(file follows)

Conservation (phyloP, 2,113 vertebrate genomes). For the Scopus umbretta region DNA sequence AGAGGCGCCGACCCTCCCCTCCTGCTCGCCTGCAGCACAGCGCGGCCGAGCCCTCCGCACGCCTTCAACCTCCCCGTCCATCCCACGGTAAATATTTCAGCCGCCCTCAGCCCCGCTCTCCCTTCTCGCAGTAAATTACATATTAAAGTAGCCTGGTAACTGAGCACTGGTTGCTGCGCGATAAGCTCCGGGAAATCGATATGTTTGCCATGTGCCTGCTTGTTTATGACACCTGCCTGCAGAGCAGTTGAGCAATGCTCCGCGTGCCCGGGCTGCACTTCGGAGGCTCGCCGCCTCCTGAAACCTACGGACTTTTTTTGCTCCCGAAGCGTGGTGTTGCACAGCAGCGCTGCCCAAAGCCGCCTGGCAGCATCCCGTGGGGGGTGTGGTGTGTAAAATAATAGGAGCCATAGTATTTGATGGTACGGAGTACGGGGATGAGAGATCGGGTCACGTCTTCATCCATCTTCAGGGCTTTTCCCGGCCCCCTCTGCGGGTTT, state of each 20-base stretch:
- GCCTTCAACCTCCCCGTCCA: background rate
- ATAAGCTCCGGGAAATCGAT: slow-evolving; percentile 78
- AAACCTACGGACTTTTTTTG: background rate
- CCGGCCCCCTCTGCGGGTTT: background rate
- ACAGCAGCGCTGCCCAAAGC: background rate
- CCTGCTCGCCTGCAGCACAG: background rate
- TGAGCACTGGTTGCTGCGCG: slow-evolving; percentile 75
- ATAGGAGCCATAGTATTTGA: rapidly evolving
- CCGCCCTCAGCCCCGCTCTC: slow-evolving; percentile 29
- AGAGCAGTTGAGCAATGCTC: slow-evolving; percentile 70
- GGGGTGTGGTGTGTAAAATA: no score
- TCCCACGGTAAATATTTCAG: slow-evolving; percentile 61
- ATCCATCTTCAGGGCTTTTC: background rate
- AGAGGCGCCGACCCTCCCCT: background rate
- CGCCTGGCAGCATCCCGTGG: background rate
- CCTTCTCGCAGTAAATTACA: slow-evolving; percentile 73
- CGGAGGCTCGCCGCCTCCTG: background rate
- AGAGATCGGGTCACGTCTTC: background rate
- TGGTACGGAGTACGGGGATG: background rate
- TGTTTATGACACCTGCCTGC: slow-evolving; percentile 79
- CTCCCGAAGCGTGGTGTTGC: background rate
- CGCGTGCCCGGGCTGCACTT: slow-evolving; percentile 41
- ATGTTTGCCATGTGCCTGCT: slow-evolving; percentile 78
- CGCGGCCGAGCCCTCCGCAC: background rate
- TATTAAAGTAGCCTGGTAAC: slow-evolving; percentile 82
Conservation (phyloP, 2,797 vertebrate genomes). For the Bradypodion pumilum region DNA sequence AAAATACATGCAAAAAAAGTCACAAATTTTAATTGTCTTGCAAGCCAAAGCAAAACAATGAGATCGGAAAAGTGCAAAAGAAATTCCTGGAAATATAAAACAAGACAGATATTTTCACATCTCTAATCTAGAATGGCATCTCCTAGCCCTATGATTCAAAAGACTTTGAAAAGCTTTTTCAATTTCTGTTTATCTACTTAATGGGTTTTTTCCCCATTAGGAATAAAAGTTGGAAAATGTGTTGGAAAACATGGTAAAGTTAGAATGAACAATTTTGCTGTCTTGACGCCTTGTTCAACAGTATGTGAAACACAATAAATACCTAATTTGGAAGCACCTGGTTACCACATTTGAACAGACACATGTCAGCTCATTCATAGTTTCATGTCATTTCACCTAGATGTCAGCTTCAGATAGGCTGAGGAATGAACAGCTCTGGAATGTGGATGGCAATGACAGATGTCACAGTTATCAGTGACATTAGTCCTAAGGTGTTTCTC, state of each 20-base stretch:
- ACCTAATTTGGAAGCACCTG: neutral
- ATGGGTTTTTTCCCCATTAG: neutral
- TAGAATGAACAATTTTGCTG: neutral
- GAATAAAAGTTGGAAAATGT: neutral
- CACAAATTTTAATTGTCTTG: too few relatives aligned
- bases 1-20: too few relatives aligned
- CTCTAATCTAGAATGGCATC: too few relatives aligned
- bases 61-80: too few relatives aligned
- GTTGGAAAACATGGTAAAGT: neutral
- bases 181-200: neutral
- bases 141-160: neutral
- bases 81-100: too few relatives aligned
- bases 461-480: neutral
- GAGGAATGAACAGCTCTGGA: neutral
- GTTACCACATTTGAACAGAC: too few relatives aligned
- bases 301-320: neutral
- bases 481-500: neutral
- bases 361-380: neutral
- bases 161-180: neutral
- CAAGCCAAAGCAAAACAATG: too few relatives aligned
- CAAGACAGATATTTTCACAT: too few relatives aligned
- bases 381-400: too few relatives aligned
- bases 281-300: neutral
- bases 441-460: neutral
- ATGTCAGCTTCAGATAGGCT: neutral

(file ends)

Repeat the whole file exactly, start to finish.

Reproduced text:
Conservation (phyloP, 2,113 vertebrate genomes). For the Scopus umbretta region DNA sequence AGAGGCGCCGACCCTCCCCTCCTGCTCGCCTGCAGCACAGCGCGGCCGAGCCCTCCGCACGCCTTCAACCTCCCCGTCCATCCCACGGTAAATATTTCAGCCGCCCTCAGCCCCGCTCTCCCTTCTCGCAGTAAATTACATATTAAAGTAGCCTGGTAACTGAGCACTGGTTGCTGCGCGATAAGCTCCGGGAAATCGATATGTTTGCCATGTGCCTGCTTGTTTATGACACCTGCCTGCAGAGCAGTTGAGCAATGCTCCGCGTGCCCGGGCTGCACTTCGGAGGCTCGCCGCCTCCTGAAACCTACGGACTTTTTTTGCTCCCGAAGCGTGGTGTTGCACAGCAGCGCTGCCCAAAGCCGCCTGGCAGCATCCCGTGGGGGGTGTGGTGTGTAAAATAATAGGAGCCATAGTATTTGATGGTACGGAGTACGGGGATGAGAGATCGGGTCACGTCTTCATCCATCTTCAGGGCTTTTCCCGGCCCCCTCTGCGGGTTT, state of each 20-base stretch:
- GCCTTCAACCTCCCCGTCCA: background rate
- ATAAGCTCCGGGAAATCGAT: slow-evolving; percentile 78
- AAACCTACGGACTTTTTTTG: background rate
- CCGGCCCCCTCTGCGGGTTT: background rate
- ACAGCAGCGCTGCCCAAAGC: background rate
- CCTGCTCGCCTGCAGCACAG: background rate
- TGAGCACTGGTTGCTGCGCG: slow-evolving; percentile 75
- ATAGGAGCCATAGTATTTGA: rapidly evolving
- CCGCCCTCAGCCCCGCTCTC: slow-evolving; percentile 29
- AGAGCAGTTGAGCAATGCTC: slow-evolving; percentile 70
- GGGGTGTGGTGTGTAAAATA: no score
- TCCCACGGTAAATATTTCAG: slow-evolving; percentile 61
- ATCCATCTTCAGGGCTTTTC: background rate
- AGAGGCGCCGACCCTCCCCT: background rate
- CGCCTGGCAGCATCCCGTGG: background rate
- CCTTCTCGCAGTAAATTACA: slow-evolving; percentile 73
- CGGAGGCTCGCCGCCTCCTG: background rate
- AGAGATCGGGTCACGTCTTC: background rate
- TGGTACGGAGTACGGGGATG: background rate
- TGTTTATGACACCTGCCTGC: slow-evolving; percentile 79
- CTCCCGAAGCGTGGTGTTGC: background rate
- CGCGTGCCCGGGCTGCACTT: slow-evolving; percentile 41
- ATGTTTGCCATGTGCCTGCT: slow-evolving; percentile 78
- CGCGGCCGAGCCCTCCGCAC: background rate
- TATTAAAGTAGCCTGGTAAC: slow-evolving; percentile 82
Conservation (phyloP, 2,797 vertebrate genomes). For the Bradypodion pumilum region DNA sequence AAAATACATGCAAAAAAAGTCACAAATTTTAATTGTCTTGCAAGCCAAAGCAAAACAATGAGATCGGAAAAGTGCAAAAGAAATTCCTGGAAATATAAAACAAGACAGATATTTTCACATCTCTAATCTAGAATGGCATCTCCTAGCCCTATGATTCAAAAGACTTTGAAAAGCTTTTTCAATTTCTGTTTATCTACTTAATGGGTTTTTTCCCCATTAGGAATAAAAGTTGGAAAATGTGTTGGAAAACATGGTAAAGTTAGAATGAACAATTTTGCTGTCTTGACGCCTTGTTCAACAGTATGTGAAACACAATAAATACCTAATTTGGAAGCACCTGGTTACCACATTTGAACAGACACATGTCAGCTCATTCATAGTTTCATGTCATTTCACCTAGATGTCAGCTTCAGATAGGCTGAGGAATGAACAGCTCTGGAATGTGGATGGCAATGACAGATGTCACAGTTATCAGTGACATTAGTCCTAAGGTGTTTCTC, state of each 20-base stretch:
- ACCTAATTTGGAAGCACCTG: neutral
- ATGGGTTTTTTCCCCATTAG: neutral
- TAGAATGAACAATTTTGCTG: neutral
- GAATAAAAGTTGGAAAATGT: neutral
- CACAAATTTTAATTGTCTTG: too few relatives aligned
- bases 1-20: too few relatives aligned
- CTCTAATCTAGAATGGCATC: too few relatives aligned
- bases 61-80: too few relatives aligned
- GTTGGAAAACATGGTAAAGT: neutral
- bases 181-200: neutral
- bases 141-160: neutral
- bases 81-100: too few relatives aligned
- bases 461-480: neutral
- GAGGAATGAACAGCTCTGGA: neutral
- GTTACCACATTTGAACAGAC: too few relatives aligned
- bases 301-320: neutral
- bases 481-500: neutral
- bases 361-380: neutral
- bases 161-180: neutral
- CAAGCCAAAGCAAAACAATG: too few relatives aligned
- CAAGACAGATATTTTCACAT: too few relatives aligned
- bases 381-400: too few relatives aligned
- bases 281-300: neutral
- bases 441-460: neutral
- ATGTCAGCTTCAGATAGGCT: neutral